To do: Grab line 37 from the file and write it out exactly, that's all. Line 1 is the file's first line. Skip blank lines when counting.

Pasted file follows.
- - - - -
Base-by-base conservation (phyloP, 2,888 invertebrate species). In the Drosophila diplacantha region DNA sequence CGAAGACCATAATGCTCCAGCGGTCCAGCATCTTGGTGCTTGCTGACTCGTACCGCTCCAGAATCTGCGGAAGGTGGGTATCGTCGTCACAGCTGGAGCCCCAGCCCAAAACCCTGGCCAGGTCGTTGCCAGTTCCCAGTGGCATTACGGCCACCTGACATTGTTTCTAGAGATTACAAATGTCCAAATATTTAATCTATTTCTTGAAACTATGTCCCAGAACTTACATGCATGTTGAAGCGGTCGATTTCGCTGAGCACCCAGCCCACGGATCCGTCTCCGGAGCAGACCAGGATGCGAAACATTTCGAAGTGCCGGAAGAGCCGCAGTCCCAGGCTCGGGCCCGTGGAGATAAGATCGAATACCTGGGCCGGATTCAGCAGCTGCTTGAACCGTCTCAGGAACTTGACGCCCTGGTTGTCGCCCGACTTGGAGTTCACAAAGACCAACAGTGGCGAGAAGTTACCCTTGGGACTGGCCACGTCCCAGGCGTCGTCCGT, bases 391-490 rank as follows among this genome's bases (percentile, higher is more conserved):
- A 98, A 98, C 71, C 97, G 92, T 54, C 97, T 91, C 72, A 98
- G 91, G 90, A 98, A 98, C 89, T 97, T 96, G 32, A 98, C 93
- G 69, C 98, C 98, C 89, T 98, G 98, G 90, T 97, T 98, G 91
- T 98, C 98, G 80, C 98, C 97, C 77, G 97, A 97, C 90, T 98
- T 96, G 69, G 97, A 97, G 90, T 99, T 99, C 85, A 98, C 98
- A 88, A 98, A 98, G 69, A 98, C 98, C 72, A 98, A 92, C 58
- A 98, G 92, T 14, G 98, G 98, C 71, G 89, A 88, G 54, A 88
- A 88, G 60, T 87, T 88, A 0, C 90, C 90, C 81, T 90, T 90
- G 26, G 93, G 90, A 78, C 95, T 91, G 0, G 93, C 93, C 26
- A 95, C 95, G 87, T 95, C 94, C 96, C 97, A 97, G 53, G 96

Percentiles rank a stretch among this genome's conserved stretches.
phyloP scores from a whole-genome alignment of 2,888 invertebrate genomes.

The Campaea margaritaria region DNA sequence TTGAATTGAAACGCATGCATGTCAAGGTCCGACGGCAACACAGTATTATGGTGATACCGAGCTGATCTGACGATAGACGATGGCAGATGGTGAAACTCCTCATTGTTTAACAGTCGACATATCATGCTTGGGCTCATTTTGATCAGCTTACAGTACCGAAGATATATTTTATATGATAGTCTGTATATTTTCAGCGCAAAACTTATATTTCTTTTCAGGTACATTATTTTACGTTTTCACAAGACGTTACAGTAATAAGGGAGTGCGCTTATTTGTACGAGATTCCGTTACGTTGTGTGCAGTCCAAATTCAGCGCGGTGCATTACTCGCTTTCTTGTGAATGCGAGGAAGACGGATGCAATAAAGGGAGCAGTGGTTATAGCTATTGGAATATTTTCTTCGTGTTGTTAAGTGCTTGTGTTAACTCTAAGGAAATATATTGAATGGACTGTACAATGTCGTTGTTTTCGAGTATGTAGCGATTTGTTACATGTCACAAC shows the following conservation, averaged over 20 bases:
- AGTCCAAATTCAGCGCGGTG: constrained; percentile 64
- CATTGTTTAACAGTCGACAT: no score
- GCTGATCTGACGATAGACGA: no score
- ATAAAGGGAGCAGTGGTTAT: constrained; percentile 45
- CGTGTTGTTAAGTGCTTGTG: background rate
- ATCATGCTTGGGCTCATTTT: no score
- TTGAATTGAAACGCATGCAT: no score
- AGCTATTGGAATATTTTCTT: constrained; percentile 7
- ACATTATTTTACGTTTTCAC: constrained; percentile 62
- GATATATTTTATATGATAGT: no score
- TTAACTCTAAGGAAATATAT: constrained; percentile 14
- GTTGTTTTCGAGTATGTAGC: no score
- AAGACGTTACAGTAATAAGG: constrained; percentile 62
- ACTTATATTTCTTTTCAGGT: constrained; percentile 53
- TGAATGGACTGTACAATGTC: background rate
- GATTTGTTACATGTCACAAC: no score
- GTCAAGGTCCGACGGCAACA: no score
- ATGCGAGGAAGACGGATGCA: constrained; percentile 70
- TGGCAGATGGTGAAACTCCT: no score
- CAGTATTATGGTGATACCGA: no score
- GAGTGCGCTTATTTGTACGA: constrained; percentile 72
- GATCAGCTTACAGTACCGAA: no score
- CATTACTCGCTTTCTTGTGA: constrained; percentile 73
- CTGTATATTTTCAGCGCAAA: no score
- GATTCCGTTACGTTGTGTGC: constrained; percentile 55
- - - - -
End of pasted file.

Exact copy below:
- CATTACTCGCTTTCTTGTGA: constrained; percentile 73